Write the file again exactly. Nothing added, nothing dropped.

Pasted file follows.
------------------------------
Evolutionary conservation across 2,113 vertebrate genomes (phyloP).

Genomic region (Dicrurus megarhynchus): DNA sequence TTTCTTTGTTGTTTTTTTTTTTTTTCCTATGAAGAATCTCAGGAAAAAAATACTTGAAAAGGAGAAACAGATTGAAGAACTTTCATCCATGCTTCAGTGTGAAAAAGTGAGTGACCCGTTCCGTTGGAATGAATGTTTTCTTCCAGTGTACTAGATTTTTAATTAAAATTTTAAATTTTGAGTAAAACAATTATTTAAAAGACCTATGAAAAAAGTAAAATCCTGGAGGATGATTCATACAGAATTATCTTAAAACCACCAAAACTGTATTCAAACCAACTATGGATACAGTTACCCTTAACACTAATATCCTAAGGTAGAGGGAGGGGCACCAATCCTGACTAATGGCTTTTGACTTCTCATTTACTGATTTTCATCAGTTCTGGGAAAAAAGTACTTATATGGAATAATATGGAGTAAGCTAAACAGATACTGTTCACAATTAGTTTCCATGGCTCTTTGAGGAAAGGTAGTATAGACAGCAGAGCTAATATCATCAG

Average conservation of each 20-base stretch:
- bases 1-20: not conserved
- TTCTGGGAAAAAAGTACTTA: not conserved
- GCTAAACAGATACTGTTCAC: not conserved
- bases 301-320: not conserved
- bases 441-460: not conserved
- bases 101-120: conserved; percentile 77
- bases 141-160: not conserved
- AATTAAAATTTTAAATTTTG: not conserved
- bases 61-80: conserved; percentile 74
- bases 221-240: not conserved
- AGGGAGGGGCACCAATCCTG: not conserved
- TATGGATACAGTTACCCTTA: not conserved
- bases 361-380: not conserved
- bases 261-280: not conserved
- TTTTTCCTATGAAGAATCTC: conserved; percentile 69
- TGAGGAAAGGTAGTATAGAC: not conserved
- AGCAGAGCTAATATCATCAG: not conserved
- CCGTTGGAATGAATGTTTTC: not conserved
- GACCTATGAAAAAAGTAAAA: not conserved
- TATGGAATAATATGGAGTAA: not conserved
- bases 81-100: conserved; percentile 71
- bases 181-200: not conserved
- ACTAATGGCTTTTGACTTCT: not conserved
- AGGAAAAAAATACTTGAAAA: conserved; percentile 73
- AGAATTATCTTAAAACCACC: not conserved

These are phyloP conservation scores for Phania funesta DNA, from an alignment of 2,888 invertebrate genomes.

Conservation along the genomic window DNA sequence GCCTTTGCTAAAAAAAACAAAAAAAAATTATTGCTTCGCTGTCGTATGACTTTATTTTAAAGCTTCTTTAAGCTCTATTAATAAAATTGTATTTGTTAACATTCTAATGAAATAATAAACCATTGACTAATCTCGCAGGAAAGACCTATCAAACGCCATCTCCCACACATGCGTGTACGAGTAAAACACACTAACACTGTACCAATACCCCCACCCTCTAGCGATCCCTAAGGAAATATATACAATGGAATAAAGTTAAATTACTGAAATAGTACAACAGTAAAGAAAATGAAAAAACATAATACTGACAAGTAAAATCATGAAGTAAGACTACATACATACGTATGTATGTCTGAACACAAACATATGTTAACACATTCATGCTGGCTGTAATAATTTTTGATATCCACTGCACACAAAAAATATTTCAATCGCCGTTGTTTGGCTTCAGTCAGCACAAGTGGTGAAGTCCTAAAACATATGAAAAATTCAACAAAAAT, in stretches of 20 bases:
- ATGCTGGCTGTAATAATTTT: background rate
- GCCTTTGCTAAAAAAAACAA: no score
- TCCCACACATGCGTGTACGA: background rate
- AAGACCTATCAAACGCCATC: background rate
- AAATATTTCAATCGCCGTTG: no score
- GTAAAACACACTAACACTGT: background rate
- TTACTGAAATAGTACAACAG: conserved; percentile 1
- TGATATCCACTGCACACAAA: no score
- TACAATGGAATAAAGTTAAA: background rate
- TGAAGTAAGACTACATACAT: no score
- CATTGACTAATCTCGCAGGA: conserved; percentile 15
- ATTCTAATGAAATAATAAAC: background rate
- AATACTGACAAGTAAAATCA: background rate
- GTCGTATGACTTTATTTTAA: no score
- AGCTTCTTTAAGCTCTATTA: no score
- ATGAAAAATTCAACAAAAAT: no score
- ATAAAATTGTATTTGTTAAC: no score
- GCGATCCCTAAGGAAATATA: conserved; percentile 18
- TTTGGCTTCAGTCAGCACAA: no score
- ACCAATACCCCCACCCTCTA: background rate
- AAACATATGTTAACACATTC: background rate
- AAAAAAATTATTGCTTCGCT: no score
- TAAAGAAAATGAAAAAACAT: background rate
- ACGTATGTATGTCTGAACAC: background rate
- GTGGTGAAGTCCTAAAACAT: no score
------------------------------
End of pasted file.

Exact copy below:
Evolutionary conservation across 2,113 vertebrate genomes (phyloP).

Genomic region (Dicrurus megarhynchus): DNA sequence TTTCTTTGTTGTTTTTTTTTTTTTTCCTATGAAGAATCTCAGGAAAAAAATACTTGAAAAGGAGAAACAGATTGAAGAACTTTCATCCATGCTTCAGTGTGAAAAAGTGAGTGACCCGTTCCGTTGGAATGAATGTTTTCTTCCAGTGTACTAGATTTTTAATTAAAATTTTAAATTTTGAGTAAAACAATTATTTAAAAGACCTATGAAAAAAGTAAAATCCTGGAGGATGATTCATACAGAATTATCTTAAAACCACCAAAACTGTATTCAAACCAACTATGGATACAGTTACCCTTAACACTAATATCCTAAGGTAGAGGGAGGGGCACCAATCCTGACTAATGGCTTTTGACTTCTCATTTACTGATTTTCATCAGTTCTGGGAAAAAAGTACTTATATGGAATAATATGGAGTAAGCTAAACAGATACTGTTCACAATTAGTTTCCATGGCTCTTTGAGGAAAGGTAGTATAGACAGCAGAGCTAATATCATCAG

Average conservation of each 20-base stretch:
- bases 1-20: not conserved
- TTCTGGGAAAAAAGTACTTA: not conserved
- GCTAAACAGATACTGTTCAC: not conserved
- bases 301-320: not conserved
- bases 441-460: not conserved
- bases 101-120: conserved; percentile 77
- bases 141-160: not conserved
- AATTAAAATTTTAAATTTTG: not conserved
- bases 61-80: conserved; percentile 74
- bases 221-240: not conserved
- AGGGAGGGGCACCAATCCTG: not conserved
- TATGGATACAGTTACCCTTA: not conserved
- bases 361-380: not conserved
- bases 261-280: not conserved
- TTTTTCCTATGAAGAATCTC: conserved; percentile 69
- TGAGGAAAGGTAGTATAGAC: not conserved
- AGCAGAGCTAATATCATCAG: not conserved
- CCGTTGGAATGAATGTTTTC: not conserved
- GACCTATGAAAAAAGTAAAA: not conserved
- TATGGAATAATATGGAGTAA: not conserved
- bases 81-100: conserved; percentile 71
- bases 181-200: not conserved
- ACTAATGGCTTTTGACTTCT: not conserved
- AGGAAAAAAATACTTGAAAA: conserved; percentile 73
- AGAATTATCTTAAAACCACC: not conserved

These are phyloP conservation scores for Phania funesta DNA, from an alignment of 2,888 invertebrate genomes.

Conservation along the genomic window DNA sequence GCCTTTGCTAAAAAAAACAAAAAAAAATTATTGCTTCGCTGTCGTATGACTTTATTTTAAAGCTTCTTTAAGCTCTATTAATAAAATTGTATTTGTTAACATTCTAATGAAATAATAAACCATTGACTAATCTCGCAGGAAAGACCTATCAAACGCCATCTCCCACACATGCGTGTACGAGTAAAACACACTAACACTGTACCAATACCCCCACCCTCTAGCGATCCCTAAGGAAATATATACAATGGAATAAAGTTAAATTACTGAAATAGTACAACAGTAAAGAAAATGAAAAAACATAATACTGACAAGTAAAATCATGAAGTAAGACTACATACATACGTATGTATGTCTGAACACAAACATATGTTAACACATTCATGCTGGCTGTAATAATTTTTGATATCCACTGCACACAAAAAATATTTCAATCGCCGTTGTTTGGCTTCAGTCAGCACAAGTGGTGAAGTCCTAAAACATATGAAAAATTCAACAAAAAT, in stretches of 20 bases:
- ATGCTGGCTGTAATAATTTT: background rate
- GCCTTTGCTAAAAAAAACAA: no score
- TCCCACACATGCGTGTACGA: background rate
- AAGACCTATCAAACGCCATC: background rate
- AAATATTTCAATCGCCGTTG: no score
- GTAAAACACACTAACACTGT: background rate
- TTACTGAAATAGTACAACAG: conserved; percentile 1
- TGATATCCACTGCACACAAA: no score
- TACAATGGAATAAAGTTAAA: background rate
- TGAAGTAAGACTACATACAT: no score
- CATTGACTAATCTCGCAGGA: conserved; percentile 15
- ATTCTAATGAAATAATAAAC: background rate
- AATACTGACAAGTAAAATCA: background rate
- GTCGTATGACTTTATTTTAA: no score
- AGCTTCTTTAAGCTCTATTA: no score
- ATGAAAAATTCAACAAAAAT: no score
- ATAAAATTGTATTTGTTAAC: no score
- GCGATCCCTAAGGAAATATA: conserved; percentile 18
- TTTGGCTTCAGTCAGCACAA: no score
- ACCAATACCCCCACCCTCTA: background rate
- AAACATATGTTAACACATTC: background rate
- AAAAAAATTATTGCTTCGCT: no score
- TAAAGAAAATGAAAAAACAT: background rate
- ACGTATGTATGTCTGAACAC: background rate
- GTGGTGAAGTCCTAAAACAT: no score